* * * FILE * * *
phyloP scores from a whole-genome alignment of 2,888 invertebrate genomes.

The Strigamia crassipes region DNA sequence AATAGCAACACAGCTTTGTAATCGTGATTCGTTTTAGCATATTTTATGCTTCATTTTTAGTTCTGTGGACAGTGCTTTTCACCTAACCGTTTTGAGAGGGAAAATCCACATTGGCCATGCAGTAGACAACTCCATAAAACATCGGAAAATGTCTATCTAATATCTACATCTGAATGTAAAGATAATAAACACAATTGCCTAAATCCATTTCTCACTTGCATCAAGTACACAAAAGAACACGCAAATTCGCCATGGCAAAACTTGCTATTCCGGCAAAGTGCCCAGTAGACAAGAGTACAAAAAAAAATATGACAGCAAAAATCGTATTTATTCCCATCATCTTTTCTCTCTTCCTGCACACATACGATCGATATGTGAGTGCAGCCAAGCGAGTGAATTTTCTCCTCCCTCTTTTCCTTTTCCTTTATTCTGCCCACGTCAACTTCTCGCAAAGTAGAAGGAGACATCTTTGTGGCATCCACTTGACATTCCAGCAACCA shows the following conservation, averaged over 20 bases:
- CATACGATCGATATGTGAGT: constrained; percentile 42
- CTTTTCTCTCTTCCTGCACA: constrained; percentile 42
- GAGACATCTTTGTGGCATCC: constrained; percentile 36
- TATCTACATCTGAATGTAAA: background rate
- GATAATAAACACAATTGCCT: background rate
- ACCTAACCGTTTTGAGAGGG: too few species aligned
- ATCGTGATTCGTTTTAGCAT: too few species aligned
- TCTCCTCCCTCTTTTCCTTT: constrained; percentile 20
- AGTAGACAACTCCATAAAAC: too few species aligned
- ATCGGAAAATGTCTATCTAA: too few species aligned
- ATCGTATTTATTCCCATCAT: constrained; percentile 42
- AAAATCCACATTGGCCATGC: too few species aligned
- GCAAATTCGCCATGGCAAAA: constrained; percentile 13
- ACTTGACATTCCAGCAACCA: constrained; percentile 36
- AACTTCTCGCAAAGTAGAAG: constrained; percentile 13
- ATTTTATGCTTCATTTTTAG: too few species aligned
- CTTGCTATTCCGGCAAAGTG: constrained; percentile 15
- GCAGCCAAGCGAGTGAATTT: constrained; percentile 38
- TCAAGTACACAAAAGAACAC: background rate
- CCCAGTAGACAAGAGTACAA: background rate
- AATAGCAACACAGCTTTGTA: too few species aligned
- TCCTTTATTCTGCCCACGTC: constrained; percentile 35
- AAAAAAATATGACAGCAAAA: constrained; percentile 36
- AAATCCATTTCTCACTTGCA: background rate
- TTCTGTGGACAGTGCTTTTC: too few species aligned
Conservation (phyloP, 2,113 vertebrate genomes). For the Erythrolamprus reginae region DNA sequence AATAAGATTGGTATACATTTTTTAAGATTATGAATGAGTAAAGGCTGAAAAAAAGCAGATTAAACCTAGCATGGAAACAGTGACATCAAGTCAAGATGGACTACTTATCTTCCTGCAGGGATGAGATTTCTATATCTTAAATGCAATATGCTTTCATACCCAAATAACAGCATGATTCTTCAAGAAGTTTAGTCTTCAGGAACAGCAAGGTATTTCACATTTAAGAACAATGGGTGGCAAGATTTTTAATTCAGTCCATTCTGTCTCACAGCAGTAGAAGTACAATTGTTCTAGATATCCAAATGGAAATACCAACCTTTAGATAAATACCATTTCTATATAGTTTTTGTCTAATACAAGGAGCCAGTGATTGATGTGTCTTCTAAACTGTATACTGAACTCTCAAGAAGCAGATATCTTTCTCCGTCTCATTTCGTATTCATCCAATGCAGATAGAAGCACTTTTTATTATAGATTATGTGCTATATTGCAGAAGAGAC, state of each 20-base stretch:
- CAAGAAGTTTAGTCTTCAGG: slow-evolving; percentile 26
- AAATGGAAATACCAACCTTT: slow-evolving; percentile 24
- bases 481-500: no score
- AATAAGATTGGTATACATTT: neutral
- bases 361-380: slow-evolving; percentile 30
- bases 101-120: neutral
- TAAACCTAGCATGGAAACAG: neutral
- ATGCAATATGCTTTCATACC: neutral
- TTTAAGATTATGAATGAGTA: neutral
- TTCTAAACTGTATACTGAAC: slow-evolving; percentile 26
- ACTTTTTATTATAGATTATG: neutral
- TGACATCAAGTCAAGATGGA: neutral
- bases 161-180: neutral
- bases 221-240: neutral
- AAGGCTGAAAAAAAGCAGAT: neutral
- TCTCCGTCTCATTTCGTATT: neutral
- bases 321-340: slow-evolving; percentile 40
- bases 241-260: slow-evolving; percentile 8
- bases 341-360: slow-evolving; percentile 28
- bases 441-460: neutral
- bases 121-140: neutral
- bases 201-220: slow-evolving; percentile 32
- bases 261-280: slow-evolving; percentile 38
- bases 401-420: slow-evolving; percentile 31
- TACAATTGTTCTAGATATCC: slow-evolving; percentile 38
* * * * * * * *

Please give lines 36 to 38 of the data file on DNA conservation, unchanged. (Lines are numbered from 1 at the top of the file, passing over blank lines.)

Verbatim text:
- ATGCAATATGCTTTCATACC: neutral
- TTTAAGATTATGAATGAGTA: neutral
- TTCTAAACTGTATACTGAAC: slow-evolving; percentile 26